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June 02, 2011

This article is called "10 Fantasy Sagas That Are Wronger Than Twilight" but really it's just about weird sex

10 Fantasy Sagas That Are Wronger Than Twilight - io9
2) Narcissus in Chains by Laurell K. Hamilton Narcissus in Chains is widely cited as being the moment the Anita Blake series took a turn for the seriously messed up and weird. Anita has returned to her friends and lovers (mostly lovers) after some time away. One of her boy-toys has gone completely off the deep-end and is killing people. A were-leopard has proposed to her. Her were-wolf boyfriend gets angry at her. And her vampire boyfriend has infected her with a new form of vampirism which lets her feed off people's lust, but she has to have sex ALL THE TIME or she will DIE. (Did we mention she's a necromancer/vampire/were-everything?) At one point, she has group sex with three guys, and then spends ages debating whether it was actually sex. Also, when she's first seized with the vampire lust power ("ardeur"), she takes advantage of a guy who's incapable of saying no, and she muses, "If someone can't tell you no, it's rape, or something close to it." Later, she's basically raped in the shower by a man who then becomes her boyfriend — although in the paperback version, Hamilton rewrote the scene to make it more ambiguously consensual. Hamilton wrote a blistering response to the "negative fans" who criticized the weird turn her books had taken, saying, "The arduer is a pain in my, and Anita's butt, too. But I believe in my world."

June 01, 2011

America needs to treat its teachers better

Do you want better schools? Give teachers more support, and more freedom. Is the U.S. doing teacher reform all wrong? - Ezra Klein - The Washington Post
But what if the United States is doing teacher reform all wrong? That’s the suggestion of a new report from the National Center on Education and the Economy, a think tank funded mostly by large corporations and their affiliated foundations. The report takes a close look at how the countries that are kicking our academic butts — Finland, China and Canada — recruit, prepare and evaluate teachers. What it finds are policy agendas vastly different from our own, in which prospective educators are expected to spend a long time preparing for the classroom and are then given significant autonomy in how to teach, with many fewer incentives and punishments tied to standardized tests. Finland, for example, requires all teachers to hold a master’s degree in education and at least an undergraduate major in a subject such as math, science or literature. Finnish teacher-education programs also include significant course work in pedagogy — exactly the sort of instruction former New York City schools chancellor Joel Klein recently claimed was useless. All teacher candidates must write a research-based master’s dissertation on an issue in education policy or teaching practice, and will then spend a full year as a student teacher reporting to an experienced mentor. Shanghai takes a somewhat different approach; its teacher candidates take 90 percent of their college courses in the subject they will teach, and are expected to complete the same undergraduate programs as students who will go on to receive PhDs in math or the sciences. As in Finland, however, a new teacher in Shanghai will spend the first year of his employment under the supervision of a mentor teacher, who is relieved of some of her own classroom duties to spend more time training the newbie. You can see how these international examples cut against the grain of U.S. education reform. Our approach has largely borrowed the Teach for America model. First, we attempt to bring more elite college graduates into the teaching profession by decreasing the credentialing necessary to become a teacher: no student-teaching year or education degree required, just a few weeks of summertime training are supposed to suffice. Then we expect teachers to spend much of their time preparing children for standardized tests, whose results, in turn, will be used to judge teachers’ competency.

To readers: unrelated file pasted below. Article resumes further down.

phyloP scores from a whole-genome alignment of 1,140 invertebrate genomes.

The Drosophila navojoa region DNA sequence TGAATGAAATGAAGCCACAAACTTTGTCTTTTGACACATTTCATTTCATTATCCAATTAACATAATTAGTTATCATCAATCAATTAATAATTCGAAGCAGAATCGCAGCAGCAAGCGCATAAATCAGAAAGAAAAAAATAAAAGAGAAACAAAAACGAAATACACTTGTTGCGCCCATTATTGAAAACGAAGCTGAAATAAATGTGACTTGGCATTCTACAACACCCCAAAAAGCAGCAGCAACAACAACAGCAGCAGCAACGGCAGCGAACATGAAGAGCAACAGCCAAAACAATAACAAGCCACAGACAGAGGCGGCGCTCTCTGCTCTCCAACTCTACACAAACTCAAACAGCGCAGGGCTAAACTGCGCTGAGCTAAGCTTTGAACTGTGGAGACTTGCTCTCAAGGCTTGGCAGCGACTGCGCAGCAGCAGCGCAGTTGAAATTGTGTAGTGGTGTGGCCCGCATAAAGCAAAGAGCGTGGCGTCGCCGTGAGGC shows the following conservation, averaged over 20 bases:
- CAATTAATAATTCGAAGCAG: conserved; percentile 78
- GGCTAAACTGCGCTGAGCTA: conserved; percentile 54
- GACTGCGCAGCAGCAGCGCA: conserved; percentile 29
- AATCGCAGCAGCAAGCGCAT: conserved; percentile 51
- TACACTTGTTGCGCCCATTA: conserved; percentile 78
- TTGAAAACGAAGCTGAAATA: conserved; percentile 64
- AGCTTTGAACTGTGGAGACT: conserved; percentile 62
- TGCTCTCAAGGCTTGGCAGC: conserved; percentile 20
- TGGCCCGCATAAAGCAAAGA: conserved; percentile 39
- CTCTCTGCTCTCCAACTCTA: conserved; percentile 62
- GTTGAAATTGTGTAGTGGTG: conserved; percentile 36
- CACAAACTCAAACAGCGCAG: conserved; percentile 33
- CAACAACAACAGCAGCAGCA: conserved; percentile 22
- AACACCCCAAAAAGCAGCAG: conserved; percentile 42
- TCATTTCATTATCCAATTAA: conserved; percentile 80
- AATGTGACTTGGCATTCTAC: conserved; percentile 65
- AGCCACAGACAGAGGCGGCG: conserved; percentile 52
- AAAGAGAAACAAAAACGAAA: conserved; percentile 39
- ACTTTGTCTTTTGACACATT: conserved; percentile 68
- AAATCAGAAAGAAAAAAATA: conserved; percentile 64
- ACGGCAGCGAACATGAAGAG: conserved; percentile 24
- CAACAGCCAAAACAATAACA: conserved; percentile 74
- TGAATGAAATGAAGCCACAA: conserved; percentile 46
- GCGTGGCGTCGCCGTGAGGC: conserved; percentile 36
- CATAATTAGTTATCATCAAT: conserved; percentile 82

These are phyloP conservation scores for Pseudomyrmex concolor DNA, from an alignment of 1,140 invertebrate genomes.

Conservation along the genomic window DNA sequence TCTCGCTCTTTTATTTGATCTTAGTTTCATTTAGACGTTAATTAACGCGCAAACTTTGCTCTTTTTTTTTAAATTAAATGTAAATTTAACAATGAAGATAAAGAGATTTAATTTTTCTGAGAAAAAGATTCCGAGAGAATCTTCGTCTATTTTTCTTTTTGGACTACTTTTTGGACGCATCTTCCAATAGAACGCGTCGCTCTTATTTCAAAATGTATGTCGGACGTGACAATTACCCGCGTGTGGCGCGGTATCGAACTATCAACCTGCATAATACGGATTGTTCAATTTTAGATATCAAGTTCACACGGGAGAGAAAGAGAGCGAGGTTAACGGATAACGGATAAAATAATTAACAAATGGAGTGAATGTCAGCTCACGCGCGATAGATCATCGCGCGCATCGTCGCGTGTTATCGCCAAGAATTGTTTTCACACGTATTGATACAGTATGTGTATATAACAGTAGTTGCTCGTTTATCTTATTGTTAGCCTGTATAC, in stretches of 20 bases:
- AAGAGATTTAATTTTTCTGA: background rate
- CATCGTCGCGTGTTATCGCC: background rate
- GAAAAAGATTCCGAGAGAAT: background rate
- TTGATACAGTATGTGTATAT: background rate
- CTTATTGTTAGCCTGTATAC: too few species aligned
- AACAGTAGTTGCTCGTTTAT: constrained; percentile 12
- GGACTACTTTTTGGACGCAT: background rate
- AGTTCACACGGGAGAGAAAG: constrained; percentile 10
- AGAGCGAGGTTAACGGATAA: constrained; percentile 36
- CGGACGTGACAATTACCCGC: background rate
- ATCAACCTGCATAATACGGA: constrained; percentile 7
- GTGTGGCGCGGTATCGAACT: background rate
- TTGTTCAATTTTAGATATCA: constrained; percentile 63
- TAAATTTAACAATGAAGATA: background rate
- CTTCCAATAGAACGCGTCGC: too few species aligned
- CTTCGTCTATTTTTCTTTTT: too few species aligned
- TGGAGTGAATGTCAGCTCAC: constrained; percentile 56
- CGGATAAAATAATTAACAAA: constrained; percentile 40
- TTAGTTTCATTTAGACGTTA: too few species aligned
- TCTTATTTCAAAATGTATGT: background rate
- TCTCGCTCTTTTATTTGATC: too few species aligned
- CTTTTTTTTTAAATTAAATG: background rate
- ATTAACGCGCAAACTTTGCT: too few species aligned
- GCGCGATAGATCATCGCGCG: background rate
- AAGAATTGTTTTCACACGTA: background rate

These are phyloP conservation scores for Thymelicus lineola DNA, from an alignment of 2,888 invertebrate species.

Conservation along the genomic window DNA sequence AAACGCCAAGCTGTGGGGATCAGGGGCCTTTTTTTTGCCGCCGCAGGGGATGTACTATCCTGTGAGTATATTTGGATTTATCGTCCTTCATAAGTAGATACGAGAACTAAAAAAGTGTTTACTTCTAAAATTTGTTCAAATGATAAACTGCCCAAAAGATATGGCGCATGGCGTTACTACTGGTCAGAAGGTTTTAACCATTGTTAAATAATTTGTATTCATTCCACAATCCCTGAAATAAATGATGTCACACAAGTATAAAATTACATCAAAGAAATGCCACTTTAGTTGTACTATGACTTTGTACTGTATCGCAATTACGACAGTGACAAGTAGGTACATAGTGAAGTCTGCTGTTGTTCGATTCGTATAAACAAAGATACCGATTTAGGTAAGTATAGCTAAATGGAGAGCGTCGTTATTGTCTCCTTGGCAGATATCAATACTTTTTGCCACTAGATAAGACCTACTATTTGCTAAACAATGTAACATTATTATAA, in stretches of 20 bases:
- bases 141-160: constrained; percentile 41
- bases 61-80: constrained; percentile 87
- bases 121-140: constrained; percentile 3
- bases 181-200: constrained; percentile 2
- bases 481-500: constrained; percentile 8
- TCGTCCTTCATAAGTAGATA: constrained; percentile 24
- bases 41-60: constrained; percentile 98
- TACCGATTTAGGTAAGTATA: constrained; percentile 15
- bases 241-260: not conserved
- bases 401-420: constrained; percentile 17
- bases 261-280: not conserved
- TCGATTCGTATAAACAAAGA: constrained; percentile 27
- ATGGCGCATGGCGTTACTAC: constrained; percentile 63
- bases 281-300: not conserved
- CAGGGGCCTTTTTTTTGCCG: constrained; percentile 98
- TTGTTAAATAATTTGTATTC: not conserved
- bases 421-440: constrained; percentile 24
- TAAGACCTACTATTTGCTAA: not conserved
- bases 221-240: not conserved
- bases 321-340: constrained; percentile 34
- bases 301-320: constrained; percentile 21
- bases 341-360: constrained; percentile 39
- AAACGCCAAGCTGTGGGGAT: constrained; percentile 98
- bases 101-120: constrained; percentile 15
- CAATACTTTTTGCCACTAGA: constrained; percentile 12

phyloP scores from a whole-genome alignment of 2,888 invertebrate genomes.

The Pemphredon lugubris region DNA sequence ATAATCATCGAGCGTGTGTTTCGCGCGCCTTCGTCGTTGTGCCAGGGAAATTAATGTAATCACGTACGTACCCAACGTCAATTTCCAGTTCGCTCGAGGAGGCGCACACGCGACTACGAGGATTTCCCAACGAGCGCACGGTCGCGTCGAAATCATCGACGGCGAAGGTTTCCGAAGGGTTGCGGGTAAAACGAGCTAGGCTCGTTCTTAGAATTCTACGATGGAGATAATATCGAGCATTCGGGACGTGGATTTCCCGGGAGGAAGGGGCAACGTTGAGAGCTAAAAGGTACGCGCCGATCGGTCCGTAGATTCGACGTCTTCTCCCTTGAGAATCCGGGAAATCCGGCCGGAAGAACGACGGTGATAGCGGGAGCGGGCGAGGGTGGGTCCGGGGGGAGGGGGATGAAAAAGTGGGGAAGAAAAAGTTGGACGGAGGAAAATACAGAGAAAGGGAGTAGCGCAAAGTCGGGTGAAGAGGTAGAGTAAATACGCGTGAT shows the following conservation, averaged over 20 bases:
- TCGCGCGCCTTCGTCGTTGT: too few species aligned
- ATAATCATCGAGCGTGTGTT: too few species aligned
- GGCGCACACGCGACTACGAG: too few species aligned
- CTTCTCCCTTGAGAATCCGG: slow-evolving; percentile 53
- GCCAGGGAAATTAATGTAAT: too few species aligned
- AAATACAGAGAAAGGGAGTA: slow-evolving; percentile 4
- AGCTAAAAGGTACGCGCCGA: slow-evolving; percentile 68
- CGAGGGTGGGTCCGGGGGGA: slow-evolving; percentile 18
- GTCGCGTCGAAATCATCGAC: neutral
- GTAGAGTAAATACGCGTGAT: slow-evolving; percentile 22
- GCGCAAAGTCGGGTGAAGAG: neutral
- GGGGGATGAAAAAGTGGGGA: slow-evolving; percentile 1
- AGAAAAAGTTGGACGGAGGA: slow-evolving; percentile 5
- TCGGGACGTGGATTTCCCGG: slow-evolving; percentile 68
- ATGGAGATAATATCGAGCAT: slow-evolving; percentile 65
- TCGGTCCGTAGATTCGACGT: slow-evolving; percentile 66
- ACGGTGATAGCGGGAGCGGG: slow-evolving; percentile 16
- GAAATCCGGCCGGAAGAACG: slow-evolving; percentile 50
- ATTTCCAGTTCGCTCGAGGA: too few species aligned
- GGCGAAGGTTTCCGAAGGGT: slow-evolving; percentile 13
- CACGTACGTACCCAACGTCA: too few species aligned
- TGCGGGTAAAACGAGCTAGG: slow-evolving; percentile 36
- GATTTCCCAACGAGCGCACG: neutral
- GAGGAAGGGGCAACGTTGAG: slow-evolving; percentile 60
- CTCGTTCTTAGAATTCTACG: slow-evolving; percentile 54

May 27, 2011

Recommended Listening: "The Speed of Dreams" by Will Ludwigsen

EP260: The Speed of Dreams : Escape Pod This is...

May 26, 2011

Submitted for your consideration: Worst lecture ever, or *best* lecture ever?

How (not) to communicate new scientific information: a memoir of...

May 18, 2011

The Periodic Table of Storytelling

Periodic Table of Storytelling by *ComputerSherpa on deviantART

May 14, 2011

The 100 Best Pieces of Journalism from 2010

This is a fantastic list full of must-read stories. Nearly 100 Fantastic Pieces of Journalism - Atlantic Mobile